Thursday, September 28, 2006

Are you XING?

Now, after some rumors in the blogosphere and in the news, it's official that openBC will become XING at the end of this year. Although the introductory video seems a bit silly to me, Lars Hinrich seems to have spent quite some budget for this relaunch under a new name. Let's see what the changes will really be - for the normal as well as for the premium users.

Friday, September 22, 2006

Yahoo! and Facebook

While I have a hard time keeping track of all this talk about mergers and acquisitions related to collaborative platforms and services, my attention got caught by Techcrunch's notice that, once again, Yahoo! is about to spend money to acquire Facebook. For those who want to read the original note in the Wall Street Journal, it's possible today since it's free Friday. Anyway, these acquisitions talks are also going on because the investors in start-up companies also want to see some return on investment, so it's easy to calculate the lower bound for a potential investment. It's a win-win situation for the company which is being sold and the investors, but the risk is on the buying company. On the other hand, in order to gain some advantages over other collaborative sites, it's always easier to buy than anything else (provided that the money is there). But I'm digressing.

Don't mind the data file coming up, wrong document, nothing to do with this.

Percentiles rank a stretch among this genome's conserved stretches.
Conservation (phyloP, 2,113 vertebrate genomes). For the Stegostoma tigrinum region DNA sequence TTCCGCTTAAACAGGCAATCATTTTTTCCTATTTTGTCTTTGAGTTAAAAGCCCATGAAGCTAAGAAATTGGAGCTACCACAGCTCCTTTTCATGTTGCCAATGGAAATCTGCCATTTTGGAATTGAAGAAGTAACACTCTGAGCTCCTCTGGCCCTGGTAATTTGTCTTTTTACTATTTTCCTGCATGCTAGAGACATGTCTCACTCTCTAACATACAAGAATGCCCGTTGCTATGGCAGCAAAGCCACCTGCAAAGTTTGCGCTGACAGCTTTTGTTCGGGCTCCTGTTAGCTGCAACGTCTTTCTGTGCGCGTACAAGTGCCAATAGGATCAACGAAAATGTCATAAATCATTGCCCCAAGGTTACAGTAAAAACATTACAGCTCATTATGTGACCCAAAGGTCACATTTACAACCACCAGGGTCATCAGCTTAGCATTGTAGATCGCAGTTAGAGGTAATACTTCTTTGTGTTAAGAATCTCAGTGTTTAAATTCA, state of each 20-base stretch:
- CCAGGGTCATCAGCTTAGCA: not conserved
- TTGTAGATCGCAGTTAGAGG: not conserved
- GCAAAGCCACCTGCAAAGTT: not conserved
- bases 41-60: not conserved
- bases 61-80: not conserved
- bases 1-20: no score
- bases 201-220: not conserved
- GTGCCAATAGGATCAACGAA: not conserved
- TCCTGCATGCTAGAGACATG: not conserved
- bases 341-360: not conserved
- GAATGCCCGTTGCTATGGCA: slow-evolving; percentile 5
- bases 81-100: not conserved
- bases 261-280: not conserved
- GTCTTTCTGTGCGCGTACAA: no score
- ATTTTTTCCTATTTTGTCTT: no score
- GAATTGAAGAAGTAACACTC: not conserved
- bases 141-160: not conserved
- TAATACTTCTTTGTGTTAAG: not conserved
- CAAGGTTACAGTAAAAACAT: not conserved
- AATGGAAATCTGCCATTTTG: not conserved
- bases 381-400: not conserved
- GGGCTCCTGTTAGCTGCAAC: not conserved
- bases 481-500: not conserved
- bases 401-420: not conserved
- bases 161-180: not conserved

While the question of which community to join is probably left as an exercise to the end user, facebook originally had a well-defined target group of college students, but in order to gain momentum, it expanded into high school kids and alumni - and the next step is to allow anyone with a valid e-mail address to join, probably leaving out a small group of those who are not using the Internet at all or some senior citizens that don't care about computer-mediated communication.

Whether Yahoo! would succeed in gaining more momentum than its competitors, I do not know. But time will tell whether the investment will have been a risk or a success.

Update: Some more coverage on this from the New York Times

Tuesday, September 19, 2006

Soapbox about to be launched ...

Yet another YouTube clone: Microsoft is launching its Soapbox service that seems to do more or less what YouTube is all about. While I do understand that other companies are envious of YouTube's success, I am really curious about whether Microsoft will succeed this time (given that they are also trying to copy Apple concerning mobile entertainment). For now, Soapbox is still a closed service, requiring an invitation to join.

YouTube goes commercial

As reported yesterday, YouTube just signed a deal to distribute videos from Warner Music Group. Seems like the first step for commercial media distribution - and the only way to prevent entertainment companies to close YouTube in order to circumvent illegal media sharing such as with Napster. Does this mean that other entertainment companies will follow, turning the platform into an alternative to other entertainment platforms (without user-generated content)? Does this mean a step backward from the Web 2.0 ideas of collaborative content and media sharing? How will users react to this? How will YouTube's business model evolve? I suspect there will be a basic YouTube service (similar to the platform as it is now) complemented by a premium service which allows the download of copyrighted material for a monthly fee.